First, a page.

Emma German (Fr 2006) currently works as Senior Legal Counsel at Network 10. Since leaving St Andrew’s she has worked with a range of organisations including ninemsn, King & Wood Mallesons, Fuji Xerox and Stan. In her spare time she also volunteers as a Committee Member of the St Andrew’s College Alumni Society and has been a participant in the College’s Professional Development Program for the past two years. Emma shared with us insights on a legal career as well as her memories from College.
Please tell us a bit more about yourself – where are you originally from and where did you grow up?
I was born in North Queensland, and was fortunate to spend much of my early childhood in and around the Whitsunday islands. I also spent several years in Brisbane, and for my high school years, the Gold Coast. The one constant I always had was a love for the beach and the outdoors (which is probably why I’ve found myself living near the beach in Sydney!).
What were your favourite memories and what parts of College life were you involved in?
The older I get, the more I realise it’s not necessarily the big things or the formal events that my mind wanders to the most (although VDs and Walkabout are pretty hard to forget!). Rather, it’s the smaller, seemingly insignificant memories that hold tight – hanging out in the “dungeon” during my first year, conversations in the dining hall, Wednesday nights at the pub, Highlander nights (although I hear it’s now called the “Lander”).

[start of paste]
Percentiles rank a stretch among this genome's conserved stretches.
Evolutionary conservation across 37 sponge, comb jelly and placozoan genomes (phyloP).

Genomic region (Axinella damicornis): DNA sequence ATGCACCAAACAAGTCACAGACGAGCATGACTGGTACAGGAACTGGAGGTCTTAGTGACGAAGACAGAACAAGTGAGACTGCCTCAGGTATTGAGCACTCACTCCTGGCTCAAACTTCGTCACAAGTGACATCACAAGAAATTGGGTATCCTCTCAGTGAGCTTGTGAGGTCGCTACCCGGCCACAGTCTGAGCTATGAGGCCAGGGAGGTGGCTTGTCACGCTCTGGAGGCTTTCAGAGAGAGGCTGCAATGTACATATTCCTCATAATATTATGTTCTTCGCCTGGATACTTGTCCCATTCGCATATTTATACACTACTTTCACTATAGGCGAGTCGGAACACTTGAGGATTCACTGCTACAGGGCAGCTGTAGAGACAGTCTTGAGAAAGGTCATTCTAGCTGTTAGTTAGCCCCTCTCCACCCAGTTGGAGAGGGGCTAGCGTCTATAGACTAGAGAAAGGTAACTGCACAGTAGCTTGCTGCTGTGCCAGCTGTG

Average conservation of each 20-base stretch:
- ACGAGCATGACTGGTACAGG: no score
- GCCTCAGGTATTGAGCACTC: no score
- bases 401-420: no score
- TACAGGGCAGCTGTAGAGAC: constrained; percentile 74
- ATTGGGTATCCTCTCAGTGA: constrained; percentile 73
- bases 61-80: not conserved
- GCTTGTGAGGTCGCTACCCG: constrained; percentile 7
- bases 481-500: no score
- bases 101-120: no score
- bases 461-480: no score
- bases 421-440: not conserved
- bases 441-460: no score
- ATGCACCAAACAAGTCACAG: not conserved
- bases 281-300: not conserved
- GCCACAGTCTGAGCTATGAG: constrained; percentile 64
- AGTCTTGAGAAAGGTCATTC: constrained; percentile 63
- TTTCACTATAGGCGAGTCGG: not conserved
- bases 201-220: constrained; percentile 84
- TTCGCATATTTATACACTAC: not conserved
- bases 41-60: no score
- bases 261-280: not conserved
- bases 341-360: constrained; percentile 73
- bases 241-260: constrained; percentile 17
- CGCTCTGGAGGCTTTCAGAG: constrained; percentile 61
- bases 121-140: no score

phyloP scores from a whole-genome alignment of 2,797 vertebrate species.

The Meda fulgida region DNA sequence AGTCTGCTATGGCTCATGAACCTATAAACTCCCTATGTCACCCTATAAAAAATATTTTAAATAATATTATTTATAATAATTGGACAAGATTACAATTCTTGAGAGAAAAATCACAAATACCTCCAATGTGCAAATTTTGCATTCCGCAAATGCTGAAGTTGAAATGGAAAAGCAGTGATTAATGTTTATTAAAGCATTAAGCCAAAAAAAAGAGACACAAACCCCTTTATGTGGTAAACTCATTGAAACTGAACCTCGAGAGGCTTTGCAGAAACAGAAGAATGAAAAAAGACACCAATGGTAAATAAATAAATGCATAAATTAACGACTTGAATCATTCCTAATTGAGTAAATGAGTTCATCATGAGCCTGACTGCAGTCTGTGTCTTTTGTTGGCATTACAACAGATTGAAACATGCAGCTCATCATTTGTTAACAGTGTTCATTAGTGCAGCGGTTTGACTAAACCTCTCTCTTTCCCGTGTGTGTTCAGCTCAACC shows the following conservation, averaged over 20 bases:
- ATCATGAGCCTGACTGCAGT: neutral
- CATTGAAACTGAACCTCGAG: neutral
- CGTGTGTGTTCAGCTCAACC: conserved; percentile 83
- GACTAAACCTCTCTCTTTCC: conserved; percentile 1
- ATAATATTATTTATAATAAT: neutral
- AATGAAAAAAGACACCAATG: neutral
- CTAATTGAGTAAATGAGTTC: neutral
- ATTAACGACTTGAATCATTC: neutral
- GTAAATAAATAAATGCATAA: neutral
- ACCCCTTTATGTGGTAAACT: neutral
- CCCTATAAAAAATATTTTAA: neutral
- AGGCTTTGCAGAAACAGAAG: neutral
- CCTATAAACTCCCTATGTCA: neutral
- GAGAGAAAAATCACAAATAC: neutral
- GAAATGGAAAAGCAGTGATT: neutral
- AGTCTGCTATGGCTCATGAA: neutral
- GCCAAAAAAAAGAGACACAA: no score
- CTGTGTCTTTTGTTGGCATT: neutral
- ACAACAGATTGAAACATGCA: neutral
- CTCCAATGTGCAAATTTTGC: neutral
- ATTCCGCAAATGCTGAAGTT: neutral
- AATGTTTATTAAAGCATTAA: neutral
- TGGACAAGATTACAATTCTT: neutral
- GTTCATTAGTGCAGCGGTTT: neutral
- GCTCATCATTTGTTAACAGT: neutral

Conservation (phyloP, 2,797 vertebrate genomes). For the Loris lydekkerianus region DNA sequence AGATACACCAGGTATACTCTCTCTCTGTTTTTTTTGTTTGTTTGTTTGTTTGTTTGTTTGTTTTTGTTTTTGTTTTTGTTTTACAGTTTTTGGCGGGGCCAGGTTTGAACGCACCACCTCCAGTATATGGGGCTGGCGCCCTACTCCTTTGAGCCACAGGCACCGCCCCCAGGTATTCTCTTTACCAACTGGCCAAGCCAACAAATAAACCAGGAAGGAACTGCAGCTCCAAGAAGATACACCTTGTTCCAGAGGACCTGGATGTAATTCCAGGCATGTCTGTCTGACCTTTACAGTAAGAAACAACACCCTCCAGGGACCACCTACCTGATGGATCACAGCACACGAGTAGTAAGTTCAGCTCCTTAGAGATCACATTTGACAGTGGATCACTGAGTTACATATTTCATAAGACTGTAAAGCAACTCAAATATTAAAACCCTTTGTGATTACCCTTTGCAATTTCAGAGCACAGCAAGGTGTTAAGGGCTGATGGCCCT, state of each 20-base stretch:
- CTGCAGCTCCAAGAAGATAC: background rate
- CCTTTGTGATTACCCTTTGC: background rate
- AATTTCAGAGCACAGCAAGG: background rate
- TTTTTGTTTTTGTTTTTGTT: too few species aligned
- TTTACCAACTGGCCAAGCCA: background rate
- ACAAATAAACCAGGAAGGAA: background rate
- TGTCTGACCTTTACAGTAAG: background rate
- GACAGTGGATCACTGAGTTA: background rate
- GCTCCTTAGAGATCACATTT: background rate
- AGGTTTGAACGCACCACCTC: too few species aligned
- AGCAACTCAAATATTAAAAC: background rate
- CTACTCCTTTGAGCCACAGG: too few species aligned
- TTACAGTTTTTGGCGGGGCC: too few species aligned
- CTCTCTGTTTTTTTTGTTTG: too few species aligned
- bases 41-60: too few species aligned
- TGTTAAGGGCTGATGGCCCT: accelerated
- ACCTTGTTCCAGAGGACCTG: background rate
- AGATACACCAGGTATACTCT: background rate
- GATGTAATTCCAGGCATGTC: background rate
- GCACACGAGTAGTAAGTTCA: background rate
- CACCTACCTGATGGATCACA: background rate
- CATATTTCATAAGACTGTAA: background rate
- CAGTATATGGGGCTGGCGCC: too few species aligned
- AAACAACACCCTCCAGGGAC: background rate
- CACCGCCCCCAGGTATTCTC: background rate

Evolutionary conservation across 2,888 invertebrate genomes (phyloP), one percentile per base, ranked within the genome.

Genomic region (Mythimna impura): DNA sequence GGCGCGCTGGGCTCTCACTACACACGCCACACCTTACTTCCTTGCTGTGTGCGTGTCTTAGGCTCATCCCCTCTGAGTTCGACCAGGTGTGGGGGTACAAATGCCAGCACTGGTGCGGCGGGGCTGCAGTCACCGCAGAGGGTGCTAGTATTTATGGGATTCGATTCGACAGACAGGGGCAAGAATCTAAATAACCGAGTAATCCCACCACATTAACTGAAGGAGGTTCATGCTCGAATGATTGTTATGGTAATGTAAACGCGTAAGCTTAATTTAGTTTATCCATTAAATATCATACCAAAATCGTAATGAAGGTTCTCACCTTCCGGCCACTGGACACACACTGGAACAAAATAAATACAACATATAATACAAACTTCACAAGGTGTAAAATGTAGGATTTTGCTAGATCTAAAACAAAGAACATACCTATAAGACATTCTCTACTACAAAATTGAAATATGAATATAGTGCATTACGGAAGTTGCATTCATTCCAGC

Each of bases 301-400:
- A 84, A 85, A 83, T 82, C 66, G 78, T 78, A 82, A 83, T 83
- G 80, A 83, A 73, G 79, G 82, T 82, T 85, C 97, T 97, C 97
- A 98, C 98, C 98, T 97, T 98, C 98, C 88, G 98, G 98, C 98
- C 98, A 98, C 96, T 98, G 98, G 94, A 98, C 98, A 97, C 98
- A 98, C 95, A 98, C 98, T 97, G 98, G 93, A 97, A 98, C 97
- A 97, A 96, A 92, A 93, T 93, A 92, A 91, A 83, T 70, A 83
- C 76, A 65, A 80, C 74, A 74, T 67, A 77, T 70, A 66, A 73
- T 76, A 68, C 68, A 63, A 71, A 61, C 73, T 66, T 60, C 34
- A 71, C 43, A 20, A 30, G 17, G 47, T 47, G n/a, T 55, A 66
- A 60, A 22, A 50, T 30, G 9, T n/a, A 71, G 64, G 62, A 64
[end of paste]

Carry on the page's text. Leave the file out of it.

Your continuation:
Why did you choose to reside at St Andrew’s College?
When I arrived in Sydney I didn’t know one other person, so living on campus seemed like a natural way to find my bearings and meet people. Drew’s was the only choice for me, based both on its standout reputation and the fact it was co-educational.
How did you see the College change for women whilst you were there? And have you noticed any changes since?
Being a woman at the College in 2006 was a great experience and certainly, since that time, the College has gone from strength to strength in this regard. Since being involved with the Alumni Committee and the development program, I’ve met some stellar women, many of whom are in leadership positions at the College and are actively shaping the culture and life of the College. It’s also really heartening to see the men throwing their support behind celebrating 20 years of undergraduate women – there’s a lot to celebrate.
You have recently been elected to the St Andrew’s Alumni Society Committee and been an alumni guest as part of the Professional Development Program. What’s motivated you to get involved with the College again?